Things Financial Advisors Don’t Tell You – The importance of prioritizing your goals

Things Financial Advisors Don’t Tell You – The importance of prioritizing your goals

Things Financial Advisors Don't Tell You

 The importance of prioritizing your goals

Recently, we decided to share some non-financial lessons we’ve learned in a series of letters called, “Things Most Advisors Don’t Tell You.” You see, there are certain habits and behaviors that, while not directly related to finance, can spell the difference between reaching your goals or not. But in our experience, people rarely hear about these things from their financial advisor.

That’s unfortunate, because applying these lessons makes working towards your goals both easier and more rewarding. So, without further ado, here is:

Things Most Advisors Don’t Tell You #3: The importance of prioritization

Once there was a farmer who woke up early to milk his cows. On the way to the barn, he noticed his fence was broken. So, he went to his shed to get his tools, only to find he was out of nails. On the way to town to buy more, the fuel light in his truck came on. As he filled up at the gas station, he noticed a shoe store across the street advertising a special on men’s work boots. As his own were starting to wear down, he went to buy a pair. Then, he went to the hardware store. Once inside, he remembered his tractor needed a tune-up, so he bought the equipment he needed and drove home. Upon arriving, the sound of clucking hens reminded him to collect their eggs. After finishing that, he turned his attention to his tractor. By the time he finished, the afternoon was making way for the evening. “Still time to fix the fence,” he thought, when he realized he’d never actually bought the nails. So, back to town he went to get more.

The stars were out by the time he finally fixed the fence. Exhausted, the farmer went inside and kicked off his boots. But just as he sat down, his wife asked him why they had no fresh milk.

Groaning, the farmer rubbed his eyes and wondered why there was never enough time in the day to do what needed doing.

***

This is an extreme example – and obviously no self-respecting farmer would work like this – but it illustrates an important point. Too often, many people start the day – or the month, the year, or even an entire phase of their life – with a goal in mind, only to be distracted and side-tracked.

The result? We fail to achieve what we originally set out to do. We fail to realize our most cherished dreams.

There are two main culprits behind this.
1. We don’t plan ahead.
In the story above, the farmer probably would have felt a lot better about his day if he’d laid out a plan. But instead, he started going around in circles, always making decisions based on what he saw right in front of him. Many people to do this with their finances, too. For instance, maybe you decide it’s time to pay off your debt. But then you notice the roof needs repaired, so you pay for that. Then you get frustrated because your personal computer is old and slow, so you buy a new one. By that time, your money is running low, so you decide to just wait until your tax refund comes. But when the refund comes, you’re burned out from work, so you go on vacation instead. Meanwhile, your debt just grows and grows. When we plan ahead, we can determine what we want to accomplish, what steps it will take to get there, and when and in what order we execute those steps. Done correctly, this ensures we do more of what we actually want to do.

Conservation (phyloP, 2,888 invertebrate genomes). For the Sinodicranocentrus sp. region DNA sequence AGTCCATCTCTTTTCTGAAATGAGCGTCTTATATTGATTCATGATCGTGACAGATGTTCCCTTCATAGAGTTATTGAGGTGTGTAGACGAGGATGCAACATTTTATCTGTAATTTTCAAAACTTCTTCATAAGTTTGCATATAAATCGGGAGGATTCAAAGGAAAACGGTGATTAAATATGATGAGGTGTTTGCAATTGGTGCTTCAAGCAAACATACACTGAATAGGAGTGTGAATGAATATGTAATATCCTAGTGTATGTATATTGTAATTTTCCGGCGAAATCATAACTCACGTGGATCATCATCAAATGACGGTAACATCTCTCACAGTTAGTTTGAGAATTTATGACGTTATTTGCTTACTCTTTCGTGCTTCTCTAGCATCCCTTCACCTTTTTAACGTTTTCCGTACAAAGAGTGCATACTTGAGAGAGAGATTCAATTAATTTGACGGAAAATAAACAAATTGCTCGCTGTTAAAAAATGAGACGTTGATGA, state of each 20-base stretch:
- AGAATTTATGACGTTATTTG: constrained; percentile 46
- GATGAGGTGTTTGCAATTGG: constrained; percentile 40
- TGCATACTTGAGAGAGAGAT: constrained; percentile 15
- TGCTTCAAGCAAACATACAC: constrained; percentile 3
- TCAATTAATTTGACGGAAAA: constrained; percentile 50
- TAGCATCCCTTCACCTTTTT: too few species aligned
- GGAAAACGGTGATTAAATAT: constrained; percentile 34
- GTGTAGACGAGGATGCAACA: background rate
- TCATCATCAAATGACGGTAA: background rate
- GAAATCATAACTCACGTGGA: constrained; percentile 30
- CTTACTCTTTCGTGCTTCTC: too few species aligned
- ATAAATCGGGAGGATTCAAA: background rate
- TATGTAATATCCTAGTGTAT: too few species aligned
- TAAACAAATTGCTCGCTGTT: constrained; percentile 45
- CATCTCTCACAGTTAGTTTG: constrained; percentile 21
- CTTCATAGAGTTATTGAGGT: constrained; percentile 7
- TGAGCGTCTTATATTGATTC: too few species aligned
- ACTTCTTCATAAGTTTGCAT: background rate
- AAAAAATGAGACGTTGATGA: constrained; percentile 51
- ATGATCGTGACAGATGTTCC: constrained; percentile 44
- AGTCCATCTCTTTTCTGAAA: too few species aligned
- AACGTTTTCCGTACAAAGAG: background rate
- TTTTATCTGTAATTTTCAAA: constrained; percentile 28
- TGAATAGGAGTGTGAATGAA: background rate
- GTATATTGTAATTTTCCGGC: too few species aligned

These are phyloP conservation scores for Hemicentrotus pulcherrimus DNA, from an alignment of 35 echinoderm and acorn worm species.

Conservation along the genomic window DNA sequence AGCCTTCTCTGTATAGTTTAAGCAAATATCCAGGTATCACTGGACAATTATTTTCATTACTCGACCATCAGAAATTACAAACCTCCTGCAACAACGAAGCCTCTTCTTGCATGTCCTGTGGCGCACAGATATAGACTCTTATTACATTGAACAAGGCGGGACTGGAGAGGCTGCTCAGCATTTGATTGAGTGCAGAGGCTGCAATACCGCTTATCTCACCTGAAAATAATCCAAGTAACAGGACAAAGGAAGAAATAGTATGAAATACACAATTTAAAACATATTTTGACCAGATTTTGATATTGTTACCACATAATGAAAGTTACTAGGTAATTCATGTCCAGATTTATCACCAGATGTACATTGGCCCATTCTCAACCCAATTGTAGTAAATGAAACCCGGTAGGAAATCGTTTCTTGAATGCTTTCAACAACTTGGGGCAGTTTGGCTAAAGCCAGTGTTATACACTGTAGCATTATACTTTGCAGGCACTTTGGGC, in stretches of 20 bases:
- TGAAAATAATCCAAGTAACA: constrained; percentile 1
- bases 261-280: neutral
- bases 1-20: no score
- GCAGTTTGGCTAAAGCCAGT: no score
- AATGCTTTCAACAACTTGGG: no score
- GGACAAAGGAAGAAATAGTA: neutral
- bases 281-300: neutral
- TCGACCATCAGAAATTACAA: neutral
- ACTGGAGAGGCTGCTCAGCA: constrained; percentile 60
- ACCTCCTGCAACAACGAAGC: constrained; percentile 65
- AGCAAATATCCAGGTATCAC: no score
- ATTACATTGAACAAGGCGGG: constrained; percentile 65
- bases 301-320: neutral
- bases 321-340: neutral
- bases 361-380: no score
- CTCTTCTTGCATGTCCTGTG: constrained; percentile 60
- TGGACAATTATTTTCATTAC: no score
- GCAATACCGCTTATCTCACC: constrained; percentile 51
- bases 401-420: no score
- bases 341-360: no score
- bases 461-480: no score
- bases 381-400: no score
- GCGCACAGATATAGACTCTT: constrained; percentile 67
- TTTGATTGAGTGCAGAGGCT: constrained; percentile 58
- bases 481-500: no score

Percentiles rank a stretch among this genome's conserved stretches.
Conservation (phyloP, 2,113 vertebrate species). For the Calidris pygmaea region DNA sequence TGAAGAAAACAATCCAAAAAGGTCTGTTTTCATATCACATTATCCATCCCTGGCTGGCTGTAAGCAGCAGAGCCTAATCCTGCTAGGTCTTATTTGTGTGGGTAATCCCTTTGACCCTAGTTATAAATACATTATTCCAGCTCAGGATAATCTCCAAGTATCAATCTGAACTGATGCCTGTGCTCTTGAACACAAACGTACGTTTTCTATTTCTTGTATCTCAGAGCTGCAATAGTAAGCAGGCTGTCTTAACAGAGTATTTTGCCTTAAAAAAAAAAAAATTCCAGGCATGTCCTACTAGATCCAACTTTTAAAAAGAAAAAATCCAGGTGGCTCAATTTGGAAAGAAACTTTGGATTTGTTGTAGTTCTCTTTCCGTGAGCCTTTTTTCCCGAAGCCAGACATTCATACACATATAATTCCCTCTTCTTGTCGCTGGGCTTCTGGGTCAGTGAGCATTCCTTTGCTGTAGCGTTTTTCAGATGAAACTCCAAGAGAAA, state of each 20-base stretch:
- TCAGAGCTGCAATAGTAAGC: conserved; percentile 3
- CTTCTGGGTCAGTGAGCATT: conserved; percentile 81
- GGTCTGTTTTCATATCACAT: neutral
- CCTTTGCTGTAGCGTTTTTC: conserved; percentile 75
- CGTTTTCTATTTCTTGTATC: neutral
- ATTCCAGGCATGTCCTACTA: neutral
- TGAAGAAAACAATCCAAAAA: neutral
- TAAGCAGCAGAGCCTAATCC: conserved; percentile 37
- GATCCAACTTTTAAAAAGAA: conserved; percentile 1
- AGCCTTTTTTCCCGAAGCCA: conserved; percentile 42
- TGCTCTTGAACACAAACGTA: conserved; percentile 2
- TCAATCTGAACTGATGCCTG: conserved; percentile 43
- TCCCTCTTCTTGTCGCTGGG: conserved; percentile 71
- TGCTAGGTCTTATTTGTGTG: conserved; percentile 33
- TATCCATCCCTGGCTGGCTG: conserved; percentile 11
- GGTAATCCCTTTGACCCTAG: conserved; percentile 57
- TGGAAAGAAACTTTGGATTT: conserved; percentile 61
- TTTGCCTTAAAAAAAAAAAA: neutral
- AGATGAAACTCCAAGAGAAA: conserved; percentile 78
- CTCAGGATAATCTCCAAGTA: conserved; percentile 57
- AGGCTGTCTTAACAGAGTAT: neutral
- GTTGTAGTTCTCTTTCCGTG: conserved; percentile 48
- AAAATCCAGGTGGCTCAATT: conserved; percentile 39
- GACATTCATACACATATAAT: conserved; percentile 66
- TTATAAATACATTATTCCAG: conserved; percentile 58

2. We don’t prioritize.
This is the culprit many advisors don’t talk about.
Let’s take the farmer again. Obviously, everything he did needed to get done – but some things were probably more important than others. The fence, maybe, could have waited. Buying new boots could have waited. Or perhaps he could have made a list of everything he could do without going into town, and a list of everything that required going into town. Then, he could have prioritized which tasks to do first, and in doing so, gotten a lot more done with a lot less effort.

Taking time to prioritize our goals, needs, and short-term wants has a similar effect. It ensures that we allocate our time and our money as effectively as possible. For instance, some people may find that investing their money for retirement is a lower priority than starting a rainy-day fund. Others, meanwhile, may get the most bang for their buck if they prioritize minimizing their taxes over, say, earning more money.

Life is hectic, and it seems like we always have a million-and-one things to do. Thankfully, the solution doesn’t always require beating our heads against the wall because we’re trying to “work harder.” Sometimes, the solution is to work smarter – by planning and prioritizing how we spend our time and money.

Next time, we’ll move on to a topic you’ll rarely hear a financial advisor talk about: Achieving financial harmony in the home. In the meantime, have a great month!

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The Decade in Review

The Decade in Review

The Decade in Review

Reviewing the 2010s and what we can learn from the decade that was.